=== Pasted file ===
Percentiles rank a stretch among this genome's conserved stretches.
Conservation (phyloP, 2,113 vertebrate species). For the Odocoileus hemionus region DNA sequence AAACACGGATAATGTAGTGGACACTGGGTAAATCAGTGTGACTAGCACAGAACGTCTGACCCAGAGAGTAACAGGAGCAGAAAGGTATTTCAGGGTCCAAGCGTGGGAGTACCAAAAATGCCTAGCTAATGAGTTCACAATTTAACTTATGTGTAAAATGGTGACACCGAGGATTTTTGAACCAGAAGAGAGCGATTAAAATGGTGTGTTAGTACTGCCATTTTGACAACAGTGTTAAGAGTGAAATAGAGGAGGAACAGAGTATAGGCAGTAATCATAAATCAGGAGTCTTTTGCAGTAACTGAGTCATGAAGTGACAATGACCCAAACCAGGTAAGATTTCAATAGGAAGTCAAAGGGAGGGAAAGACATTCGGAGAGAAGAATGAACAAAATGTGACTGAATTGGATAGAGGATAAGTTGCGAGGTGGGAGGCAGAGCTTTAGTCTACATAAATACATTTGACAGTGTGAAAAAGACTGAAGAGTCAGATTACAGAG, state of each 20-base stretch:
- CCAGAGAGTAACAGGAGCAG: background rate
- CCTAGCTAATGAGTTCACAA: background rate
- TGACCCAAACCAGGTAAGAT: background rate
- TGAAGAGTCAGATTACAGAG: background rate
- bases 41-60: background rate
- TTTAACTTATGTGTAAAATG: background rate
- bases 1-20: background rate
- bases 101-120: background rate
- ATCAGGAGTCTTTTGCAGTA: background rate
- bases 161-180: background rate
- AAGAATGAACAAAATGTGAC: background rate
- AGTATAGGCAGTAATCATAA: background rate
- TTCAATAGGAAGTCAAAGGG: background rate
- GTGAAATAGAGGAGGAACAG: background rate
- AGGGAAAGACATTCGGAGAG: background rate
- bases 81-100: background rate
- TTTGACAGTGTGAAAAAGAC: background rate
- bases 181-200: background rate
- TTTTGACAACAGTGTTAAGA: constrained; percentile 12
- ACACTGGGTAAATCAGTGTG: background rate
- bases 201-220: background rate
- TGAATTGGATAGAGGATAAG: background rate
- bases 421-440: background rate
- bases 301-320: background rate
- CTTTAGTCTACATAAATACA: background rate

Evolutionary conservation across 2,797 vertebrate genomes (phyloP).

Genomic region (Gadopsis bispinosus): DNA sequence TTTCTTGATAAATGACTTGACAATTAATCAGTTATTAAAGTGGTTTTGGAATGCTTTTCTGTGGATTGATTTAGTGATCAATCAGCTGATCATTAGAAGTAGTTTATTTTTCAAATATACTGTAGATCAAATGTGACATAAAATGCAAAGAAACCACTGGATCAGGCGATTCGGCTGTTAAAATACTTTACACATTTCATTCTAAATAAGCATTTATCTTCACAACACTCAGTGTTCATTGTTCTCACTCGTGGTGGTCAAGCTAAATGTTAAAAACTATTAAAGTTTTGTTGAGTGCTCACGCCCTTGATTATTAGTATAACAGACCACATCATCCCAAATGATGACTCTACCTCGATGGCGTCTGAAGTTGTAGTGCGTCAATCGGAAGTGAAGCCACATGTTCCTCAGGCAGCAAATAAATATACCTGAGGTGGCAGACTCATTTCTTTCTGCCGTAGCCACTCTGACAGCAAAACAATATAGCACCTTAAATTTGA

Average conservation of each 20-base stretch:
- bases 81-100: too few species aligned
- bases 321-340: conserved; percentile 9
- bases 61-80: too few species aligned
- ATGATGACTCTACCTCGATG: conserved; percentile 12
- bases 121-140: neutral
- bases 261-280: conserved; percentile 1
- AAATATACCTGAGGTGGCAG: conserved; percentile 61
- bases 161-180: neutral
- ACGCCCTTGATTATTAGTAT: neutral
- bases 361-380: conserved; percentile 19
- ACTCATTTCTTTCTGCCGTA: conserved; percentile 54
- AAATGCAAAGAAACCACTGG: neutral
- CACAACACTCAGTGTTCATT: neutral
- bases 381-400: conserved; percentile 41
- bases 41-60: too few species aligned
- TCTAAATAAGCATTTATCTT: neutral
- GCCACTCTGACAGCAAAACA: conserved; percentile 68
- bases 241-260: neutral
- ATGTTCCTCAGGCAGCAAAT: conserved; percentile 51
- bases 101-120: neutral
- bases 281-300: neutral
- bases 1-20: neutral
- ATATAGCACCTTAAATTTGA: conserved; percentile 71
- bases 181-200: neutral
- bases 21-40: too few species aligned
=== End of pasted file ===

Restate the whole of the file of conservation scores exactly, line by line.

Percentiles rank a stretch among this genome's conserved stretches.
Conservation (phyloP, 2,113 vertebrate species). For the Odocoileus hemionus region DNA sequence AAACACGGATAATGTAGTGGACACTGGGTAAATCAGTGTGACTAGCACAGAACGTCTGACCCAGAGAGTAACAGGAGCAGAAAGGTATTTCAGGGTCCAAGCGTGGGAGTACCAAAAATGCCTAGCTAATGAGTTCACAATTTAACTTATGTGTAAAATGGTGACACCGAGGATTTTTGAACCAGAAGAGAGCGATTAAAATGGTGTGTTAGTACTGCCATTTTGACAACAGTGTTAAGAGTGAAATAGAGGAGGAACAGAGTATAGGCAGTAATCATAAATCAGGAGTCTTTTGCAGTAACTGAGTCATGAAGTGACAATGACCCAAACCAGGTAAGATTTCAATAGGAAGTCAAAGGGAGGGAAAGACATTCGGAGAGAAGAATGAACAAAATGTGACTGAATTGGATAGAGGATAAGTTGCGAGGTGGGAGGCAGAGCTTTAGTCTACATAAATACATTTGACAGTGTGAAAAAGACTGAAGAGTCAGATTACAGAG, state of each 20-base stretch:
- CCAGAGAGTAACAGGAGCAG: background rate
- CCTAGCTAATGAGTTCACAA: background rate
- TGACCCAAACCAGGTAAGAT: background rate
- TGAAGAGTCAGATTACAGAG: background rate
- bases 41-60: background rate
- TTTAACTTATGTGTAAAATG: background rate
- bases 1-20: background rate
- bases 101-120: background rate
- ATCAGGAGTCTTTTGCAGTA: background rate
- bases 161-180: background rate
- AAGAATGAACAAAATGTGAC: background rate
- AGTATAGGCAGTAATCATAA: background rate
- TTCAATAGGAAGTCAAAGGG: background rate
- GTGAAATAGAGGAGGAACAG: background rate
- AGGGAAAGACATTCGGAGAG: background rate
- bases 81-100: background rate
- TTTGACAGTGTGAAAAAGAC: background rate
- bases 181-200: background rate
- TTTTGACAACAGTGTTAAGA: constrained; percentile 12
- ACACTGGGTAAATCAGTGTG: background rate
- bases 201-220: background rate
- TGAATTGGATAGAGGATAAG: background rate
- bases 421-440: background rate
- bases 301-320: background rate
- CTTTAGTCTACATAAATACA: background rate

Evolutionary conservation across 2,797 vertebrate genomes (phyloP).

Genomic region (Gadopsis bispinosus): DNA sequence TTTCTTGATAAATGACTTGACAATTAATCAGTTATTAAAGTGGTTTTGGAATGCTTTTCTGTGGATTGATTTAGTGATCAATCAGCTGATCATTAGAAGTAGTTTATTTTTCAAATATACTGTAGATCAAATGTGACATAAAATGCAAAGAAACCACTGGATCAGGCGATTCGGCTGTTAAAATACTTTACACATTTCATTCTAAATAAGCATTTATCTTCACAACACTCAGTGTTCATTGTTCTCACTCGTGGTGGTCAAGCTAAATGTTAAAAACTATTAAAGTTTTGTTGAGTGCTCACGCCCTTGATTATTAGTATAACAGACCACATCATCCCAAATGATGACTCTACCTCGATGGCGTCTGAAGTTGTAGTGCGTCAATCGGAAGTGAAGCCACATGTTCCTCAGGCAGCAAATAAATATACCTGAGGTGGCAGACTCATTTCTTTCTGCCGTAGCCACTCTGACAGCAAAACAATATAGCACCTTAAATTTGA

Average conservation of each 20-base stretch:
- bases 81-100: too few species aligned
- bases 321-340: conserved; percentile 9
- bases 61-80: too few species aligned
- ATGATGACTCTACCTCGATG: conserved; percentile 12
- bases 121-140: neutral
- bases 261-280: conserved; percentile 1
- AAATATACCTGAGGTGGCAG: conserved; percentile 61
- bases 161-180: neutral
- ACGCCCTTGATTATTAGTAT: neutral
- bases 361-380: conserved; percentile 19
- ACTCATTTCTTTCTGCCGTA: conserved; percentile 54
- AAATGCAAAGAAACCACTGG: neutral
- CACAACACTCAGTGTTCATT: neutral
- bases 381-400: conserved; percentile 41
- bases 41-60: too few species aligned
- TCTAAATAAGCATTTATCTT: neutral
- GCCACTCTGACAGCAAAACA: conserved; percentile 68
- bases 241-260: neutral
- ATGTTCCTCAGGCAGCAAAT: conserved; percentile 51
- bases 101-120: neutral
- bases 281-300: neutral
- bases 1-20: neutral
- ATATAGCACCTTAAATTTGA: conserved; percentile 71
- bases 181-200: neutral
- bases 21-40: too few species aligned